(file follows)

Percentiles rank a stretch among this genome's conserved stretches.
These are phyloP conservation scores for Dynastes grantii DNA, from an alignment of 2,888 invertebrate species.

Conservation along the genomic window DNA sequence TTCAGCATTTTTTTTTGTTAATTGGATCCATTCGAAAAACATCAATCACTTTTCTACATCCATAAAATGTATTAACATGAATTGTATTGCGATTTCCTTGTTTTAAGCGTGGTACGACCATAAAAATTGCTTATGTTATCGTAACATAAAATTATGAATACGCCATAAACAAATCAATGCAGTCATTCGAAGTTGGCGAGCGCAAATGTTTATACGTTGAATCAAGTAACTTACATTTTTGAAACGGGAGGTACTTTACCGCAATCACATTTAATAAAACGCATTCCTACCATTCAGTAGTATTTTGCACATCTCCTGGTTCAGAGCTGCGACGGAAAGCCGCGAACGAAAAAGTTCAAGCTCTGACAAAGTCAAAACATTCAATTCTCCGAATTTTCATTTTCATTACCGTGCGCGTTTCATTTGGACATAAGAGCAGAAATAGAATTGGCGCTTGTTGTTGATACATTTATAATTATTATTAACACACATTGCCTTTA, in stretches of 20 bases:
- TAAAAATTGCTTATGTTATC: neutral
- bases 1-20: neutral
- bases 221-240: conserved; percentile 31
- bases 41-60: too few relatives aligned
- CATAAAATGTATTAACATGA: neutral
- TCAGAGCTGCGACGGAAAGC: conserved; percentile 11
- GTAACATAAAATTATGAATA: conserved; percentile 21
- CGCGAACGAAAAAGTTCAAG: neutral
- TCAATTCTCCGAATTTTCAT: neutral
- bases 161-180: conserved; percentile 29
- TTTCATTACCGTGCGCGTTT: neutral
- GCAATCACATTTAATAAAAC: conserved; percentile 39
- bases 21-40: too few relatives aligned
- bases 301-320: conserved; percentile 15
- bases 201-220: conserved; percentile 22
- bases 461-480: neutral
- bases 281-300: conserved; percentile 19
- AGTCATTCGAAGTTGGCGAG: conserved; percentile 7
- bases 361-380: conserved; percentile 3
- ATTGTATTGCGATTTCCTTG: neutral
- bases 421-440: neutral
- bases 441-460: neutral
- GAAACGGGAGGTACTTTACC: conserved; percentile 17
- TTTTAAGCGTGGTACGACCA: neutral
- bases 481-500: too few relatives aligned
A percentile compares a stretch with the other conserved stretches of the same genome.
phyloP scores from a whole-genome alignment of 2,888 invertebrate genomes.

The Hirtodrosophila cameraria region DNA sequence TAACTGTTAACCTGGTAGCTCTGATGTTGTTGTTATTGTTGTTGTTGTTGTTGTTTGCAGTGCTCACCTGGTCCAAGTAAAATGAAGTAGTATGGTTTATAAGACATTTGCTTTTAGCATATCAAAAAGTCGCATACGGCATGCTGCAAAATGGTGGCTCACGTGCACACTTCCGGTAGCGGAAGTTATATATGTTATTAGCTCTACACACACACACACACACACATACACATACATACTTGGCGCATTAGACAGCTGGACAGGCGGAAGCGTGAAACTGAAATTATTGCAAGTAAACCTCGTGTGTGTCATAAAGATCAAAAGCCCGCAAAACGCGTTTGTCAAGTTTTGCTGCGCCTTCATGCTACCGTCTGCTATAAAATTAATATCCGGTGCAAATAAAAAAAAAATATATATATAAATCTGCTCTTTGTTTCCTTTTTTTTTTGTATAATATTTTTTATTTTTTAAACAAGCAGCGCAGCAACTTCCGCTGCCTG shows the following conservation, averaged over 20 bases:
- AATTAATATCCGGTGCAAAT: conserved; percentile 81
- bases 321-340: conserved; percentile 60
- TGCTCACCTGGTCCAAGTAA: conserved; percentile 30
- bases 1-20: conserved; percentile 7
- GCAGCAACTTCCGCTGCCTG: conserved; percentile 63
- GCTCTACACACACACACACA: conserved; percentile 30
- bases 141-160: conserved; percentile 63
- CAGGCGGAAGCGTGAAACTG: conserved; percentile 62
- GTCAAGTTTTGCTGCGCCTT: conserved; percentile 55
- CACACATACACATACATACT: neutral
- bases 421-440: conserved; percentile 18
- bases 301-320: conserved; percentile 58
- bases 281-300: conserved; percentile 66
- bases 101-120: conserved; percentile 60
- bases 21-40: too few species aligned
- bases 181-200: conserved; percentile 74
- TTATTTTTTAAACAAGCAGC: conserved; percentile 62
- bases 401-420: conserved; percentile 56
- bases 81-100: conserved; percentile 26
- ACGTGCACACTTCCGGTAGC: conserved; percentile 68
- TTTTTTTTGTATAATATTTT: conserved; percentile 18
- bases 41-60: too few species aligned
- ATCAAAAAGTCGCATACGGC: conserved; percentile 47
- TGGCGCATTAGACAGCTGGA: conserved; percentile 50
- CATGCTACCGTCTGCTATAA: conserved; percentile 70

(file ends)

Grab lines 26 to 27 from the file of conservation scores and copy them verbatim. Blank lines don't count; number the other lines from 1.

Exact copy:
- GAAACGGGAGGTACTTTACC: conserved; percentile 17
- TTTTAAGCGTGGTACGACCA: neutral